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Tattoo-Like Sensor Measures Glucose Levels Without Painful Finger Prick

January 14, 2015 11:02 am | Comments

Scientists have developed the first ultra-thin, flexible device that sticks to skin like a rub-on tattoo and can detect a person's glucose levels. The sensor, reported in a proof-of-concept study in the ACS journal Analytical Chemistry, has...

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Using DNA 'Glue' To Build Tissues and Organs

January 14, 2015 10:54 am | Comments

DNA molecules provide the "source code" for life in humans, plants, animals and some microbes. But now researchers report an initial study showing that the strands can also act as a glue to hold together 3-D-printed materials that could someday...

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University and Hospitals Collaborate to Find Healthcare Solutions

January 14, 2015 9:58 am | Comments

A prototype for doing a skin biopsy in 5 minutes and a simulator for training doctors in minimally invasive surgery are some of the innovative projects in the process of being patented that have arisen from the relationship between the university...

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Measuring Concussion Forces in the Greatest Detail Yet

January 14, 2015 9:33 am | Comments

More than 40 million people worldwide suffer from concussions each year, but scientists are just beginning to understand the traumatic forces that cause the injury. Now a team of engineers and physicians at Stanford has provided the...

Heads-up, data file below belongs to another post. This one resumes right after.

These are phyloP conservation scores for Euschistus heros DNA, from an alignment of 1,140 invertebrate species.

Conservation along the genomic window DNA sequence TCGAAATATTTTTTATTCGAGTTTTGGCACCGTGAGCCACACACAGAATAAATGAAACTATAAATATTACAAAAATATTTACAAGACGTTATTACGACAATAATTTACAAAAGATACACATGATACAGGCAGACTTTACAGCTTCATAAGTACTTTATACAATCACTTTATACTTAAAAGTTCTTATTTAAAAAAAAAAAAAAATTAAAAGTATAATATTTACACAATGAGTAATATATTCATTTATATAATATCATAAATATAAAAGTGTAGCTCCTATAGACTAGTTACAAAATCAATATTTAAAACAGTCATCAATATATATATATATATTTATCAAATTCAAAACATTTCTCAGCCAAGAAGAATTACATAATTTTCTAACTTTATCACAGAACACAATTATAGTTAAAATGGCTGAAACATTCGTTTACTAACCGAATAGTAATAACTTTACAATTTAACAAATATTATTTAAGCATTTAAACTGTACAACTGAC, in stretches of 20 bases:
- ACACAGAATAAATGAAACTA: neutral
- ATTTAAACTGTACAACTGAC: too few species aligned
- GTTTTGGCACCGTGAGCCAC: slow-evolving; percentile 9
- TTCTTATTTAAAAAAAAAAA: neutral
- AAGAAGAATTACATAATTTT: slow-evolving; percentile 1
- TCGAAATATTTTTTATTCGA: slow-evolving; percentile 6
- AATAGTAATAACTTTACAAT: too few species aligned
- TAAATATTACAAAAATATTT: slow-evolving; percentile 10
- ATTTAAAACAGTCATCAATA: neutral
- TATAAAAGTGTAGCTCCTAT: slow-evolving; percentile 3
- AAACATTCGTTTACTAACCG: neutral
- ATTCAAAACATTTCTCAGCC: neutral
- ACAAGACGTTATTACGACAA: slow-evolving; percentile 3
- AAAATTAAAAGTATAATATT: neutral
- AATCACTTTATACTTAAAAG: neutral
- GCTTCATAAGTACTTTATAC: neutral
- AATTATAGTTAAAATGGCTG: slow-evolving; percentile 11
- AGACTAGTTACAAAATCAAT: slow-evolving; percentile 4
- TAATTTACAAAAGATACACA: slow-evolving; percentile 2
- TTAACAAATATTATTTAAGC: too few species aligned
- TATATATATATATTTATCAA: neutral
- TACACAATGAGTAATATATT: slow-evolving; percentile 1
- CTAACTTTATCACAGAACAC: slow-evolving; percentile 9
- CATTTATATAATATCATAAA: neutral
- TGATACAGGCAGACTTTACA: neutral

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Computer Model Calculates Public Response to Disease Outbreaks

January 14, 2015 9:19 am | Comments

Sometimes the response to the outbreak of a disease can make things worse — such as when people panic and flee, potentially spreading the disease to new areas. The ability to anticipate when such overreactions might occur could help public...

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First Contracting Human Muscle Grown in a Lab

January 14, 2015 9:08 am | Comments

In a laboratory first, Duke researchers have grown human skeletal muscle that contracts and responds just like native tissue to external stimuli such as electrical pulses, biochemical signals and pharmaceuticals. The lab-grown tissue should soon...

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Device Manipulates Differentiating Stem Cells

January 14, 2015 8:51 am | Comments

Electroporation is a powerful technique in molecular biology. By using an electrical pulse to create a temporary nanopore in a cell membrane, researchers can deliver chemicals, drugs, and DNA directly into a single cell. But existing electroporation...

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Video Game Technology Measures Movement in Muscular Dystrophy Patients

January 13, 2015 2:00 pm | Comments